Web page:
Supporting networking and collaborative research among early career scientists and clinicians.

Explore options for joint research and fellowship applications with the Metabolism Lab (NIH, Bethesda, USA)

Lina Schiffer, University of Birmingham



I am an early career postdoctoral research fellow at the Institute of Metabolism and Systems Research, University of Birmingham, UK.  I am currently developing a research project and identifying host laboratories for fellowship applications in 2020 (Sir Henry Wellcome Postdoctoral Fellowship, Marie Curie Global Fellowship). 

With the Bioscientifica Trust grant I will visit Dr Frank J Gonzalez at the Metabolism Laboratory, NHI National Cancer Institute, Centre for Cancer Research, Bethesda, USA with the overarching aim to establish collaborative links and explore opportunities for joint research to be conducted in the Metabolism Lab as part of a postdoctoral fellowship.

I believe that combining Dr Gonzalez expertise in liver metabolomics, nuclear receptor signalling and hepatic cytochromes P450 with my expertise in steroid biochemistry is a unique opportunity to develop a competitive, multifaceted project characterising novel pathways of liver steroid metabolism.

Specific aims:

  1. Get an overview of knock-out and humanised mouse models available for hepatic cytochromes P450s and nuclear receptors
  2. Visit the mass spectrometry platforms
  3. Discuss my work with NIH researchers
  4. Get insights into current projects in the Metabolism Lab and establish collaborations
  5. Identify work packages of the fellowship to be conducted at Metabolism Lab



The specific aims 1-5 below had been identified for the visit at Dr Gonzalez Metabolism Lab at NIH and were achieved as described:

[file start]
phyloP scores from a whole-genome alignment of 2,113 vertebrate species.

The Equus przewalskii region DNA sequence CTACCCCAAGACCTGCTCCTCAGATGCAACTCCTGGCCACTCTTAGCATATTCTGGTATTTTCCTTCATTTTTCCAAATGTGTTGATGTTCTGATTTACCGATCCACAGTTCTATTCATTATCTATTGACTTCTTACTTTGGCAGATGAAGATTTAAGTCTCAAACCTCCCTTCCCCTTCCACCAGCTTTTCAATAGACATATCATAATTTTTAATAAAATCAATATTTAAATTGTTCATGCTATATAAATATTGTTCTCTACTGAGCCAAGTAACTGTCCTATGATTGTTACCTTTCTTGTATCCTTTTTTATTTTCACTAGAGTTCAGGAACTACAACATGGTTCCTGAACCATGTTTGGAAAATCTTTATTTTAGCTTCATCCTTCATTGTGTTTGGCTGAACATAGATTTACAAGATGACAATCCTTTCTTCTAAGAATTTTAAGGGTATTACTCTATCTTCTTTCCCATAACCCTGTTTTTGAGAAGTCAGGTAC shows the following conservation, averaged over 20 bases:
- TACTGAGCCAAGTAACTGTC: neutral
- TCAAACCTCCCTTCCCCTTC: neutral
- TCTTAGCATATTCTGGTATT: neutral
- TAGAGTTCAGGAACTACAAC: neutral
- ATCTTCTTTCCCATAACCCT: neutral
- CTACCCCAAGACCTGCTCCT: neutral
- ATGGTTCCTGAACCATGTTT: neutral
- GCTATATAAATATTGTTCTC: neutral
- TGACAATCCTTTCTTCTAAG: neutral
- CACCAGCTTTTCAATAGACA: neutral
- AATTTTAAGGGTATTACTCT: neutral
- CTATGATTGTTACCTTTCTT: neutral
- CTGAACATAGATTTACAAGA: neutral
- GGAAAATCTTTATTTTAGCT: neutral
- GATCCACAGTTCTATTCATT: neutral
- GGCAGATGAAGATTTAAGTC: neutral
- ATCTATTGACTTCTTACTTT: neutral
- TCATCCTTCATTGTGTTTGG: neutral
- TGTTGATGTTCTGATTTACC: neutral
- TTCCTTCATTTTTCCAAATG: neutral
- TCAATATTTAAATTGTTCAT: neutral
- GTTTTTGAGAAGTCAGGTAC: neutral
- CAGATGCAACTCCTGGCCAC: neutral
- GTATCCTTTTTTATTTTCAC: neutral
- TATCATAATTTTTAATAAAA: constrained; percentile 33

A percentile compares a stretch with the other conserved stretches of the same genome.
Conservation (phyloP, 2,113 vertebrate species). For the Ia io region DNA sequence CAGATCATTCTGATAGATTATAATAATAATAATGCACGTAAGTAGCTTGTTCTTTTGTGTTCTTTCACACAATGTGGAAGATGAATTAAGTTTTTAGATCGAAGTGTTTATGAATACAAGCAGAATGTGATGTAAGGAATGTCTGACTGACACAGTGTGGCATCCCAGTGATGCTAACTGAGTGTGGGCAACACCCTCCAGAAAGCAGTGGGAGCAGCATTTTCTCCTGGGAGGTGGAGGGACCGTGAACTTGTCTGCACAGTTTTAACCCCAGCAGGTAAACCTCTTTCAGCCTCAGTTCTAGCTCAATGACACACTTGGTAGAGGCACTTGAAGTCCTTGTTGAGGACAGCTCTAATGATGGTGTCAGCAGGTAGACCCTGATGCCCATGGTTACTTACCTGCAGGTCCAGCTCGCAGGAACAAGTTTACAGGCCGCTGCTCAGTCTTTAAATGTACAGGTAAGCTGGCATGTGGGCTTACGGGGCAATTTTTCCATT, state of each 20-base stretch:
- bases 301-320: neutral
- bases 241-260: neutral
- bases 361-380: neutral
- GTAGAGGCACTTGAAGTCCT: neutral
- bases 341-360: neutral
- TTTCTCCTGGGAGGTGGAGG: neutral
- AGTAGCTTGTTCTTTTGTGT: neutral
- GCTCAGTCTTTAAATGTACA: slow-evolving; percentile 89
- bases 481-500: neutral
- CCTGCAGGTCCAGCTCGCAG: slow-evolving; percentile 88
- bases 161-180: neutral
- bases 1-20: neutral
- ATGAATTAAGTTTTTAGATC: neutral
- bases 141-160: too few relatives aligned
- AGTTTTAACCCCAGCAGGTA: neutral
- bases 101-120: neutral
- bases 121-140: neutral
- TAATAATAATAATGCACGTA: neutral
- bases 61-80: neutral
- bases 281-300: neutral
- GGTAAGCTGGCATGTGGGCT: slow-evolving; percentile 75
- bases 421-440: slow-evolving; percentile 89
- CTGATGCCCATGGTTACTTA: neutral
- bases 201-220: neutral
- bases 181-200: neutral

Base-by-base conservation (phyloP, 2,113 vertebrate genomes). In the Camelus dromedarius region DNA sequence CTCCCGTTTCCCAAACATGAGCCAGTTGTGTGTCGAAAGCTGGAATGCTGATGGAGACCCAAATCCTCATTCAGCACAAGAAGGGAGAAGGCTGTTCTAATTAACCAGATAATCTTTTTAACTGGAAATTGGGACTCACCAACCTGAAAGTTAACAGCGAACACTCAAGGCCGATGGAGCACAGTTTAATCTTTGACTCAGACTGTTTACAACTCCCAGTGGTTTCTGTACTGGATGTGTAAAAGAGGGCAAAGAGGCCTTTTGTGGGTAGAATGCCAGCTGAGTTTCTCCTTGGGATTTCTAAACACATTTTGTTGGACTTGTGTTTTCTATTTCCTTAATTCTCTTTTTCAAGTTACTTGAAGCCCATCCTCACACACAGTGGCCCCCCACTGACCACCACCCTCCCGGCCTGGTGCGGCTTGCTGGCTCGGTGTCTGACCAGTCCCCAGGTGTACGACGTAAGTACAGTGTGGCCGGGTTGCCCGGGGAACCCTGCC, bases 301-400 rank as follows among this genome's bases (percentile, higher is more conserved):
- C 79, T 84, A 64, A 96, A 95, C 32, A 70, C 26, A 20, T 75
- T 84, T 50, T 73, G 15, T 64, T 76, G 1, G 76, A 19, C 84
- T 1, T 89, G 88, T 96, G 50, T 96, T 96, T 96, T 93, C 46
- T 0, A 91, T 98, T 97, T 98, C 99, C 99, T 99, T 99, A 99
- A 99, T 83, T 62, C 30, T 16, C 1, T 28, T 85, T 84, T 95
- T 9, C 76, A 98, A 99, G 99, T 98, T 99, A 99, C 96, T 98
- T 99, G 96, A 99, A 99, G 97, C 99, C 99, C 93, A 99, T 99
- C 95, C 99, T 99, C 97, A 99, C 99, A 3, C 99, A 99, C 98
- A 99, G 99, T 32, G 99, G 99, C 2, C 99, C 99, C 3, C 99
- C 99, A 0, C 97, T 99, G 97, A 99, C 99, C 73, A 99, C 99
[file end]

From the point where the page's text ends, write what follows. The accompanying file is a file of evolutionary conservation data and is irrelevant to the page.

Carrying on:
1. Get an overview of mouse models available

→ Dr Linda Gail Byrd, research geneticist overseeing the animal work, gave me an overview of mouse strains available, animal facilities and training in animal handling. We identified the strains relevant for joint research: CYP3A4-humanised mice and CYP3A4 global knock-out; PPARαglobal and liver-specific knock-out; HIF1αfl/fl and HIF2αfl/fl.

2. Visit the mass spectrometry platforms

→ I was given a tour of the laboratory by Kris Krausz, who manages the mass spectrometry platforms (two gas chromatography-mass spectrometry systems (Agilent), two UHPLC-tandem mass spectrometers (Waters, TQ-S and TQ-S micro) and two UHPLC-IMS-qTOF systems (Waters, Synapt)). Established metabolomics assays and sample preparation were discussed.

3. Discuss my work

→ I gave an open seminar about my current work with a 30-minute presentation and 30 minutes for discussion.

Additionally, I met with Dr Steven Soldin, who leads the mass spectrometry unit in the department of Laboratory Medicine in the Clinical Center, and his mass spectrometry team. We discussed implications of my current work for applications in the clinical lab.

4. Get insights into current projects in the Metabolism Lab

→ I had 1-to-1 meetings with 12 postdoctoral researchers in the lab. Discussions focused on the model systems available (nuclear receptor signaling; liver, intestinal and colon cancer; gut microbiome-intestine interaction).

5. Identify work packages of the fellowship to be conducted at Metabolism Lab

→ Dr Gonzalez and I discussed joint studies of alterations in steroid metabolism (my expertise) in metabolic disease and liver cancer (his expertise). We are now planning a project on alternative pathways of glucocorticoid clearance in the liver and its regulation by liver metabolic health and hypoxia.


Grant awarded: £1,130

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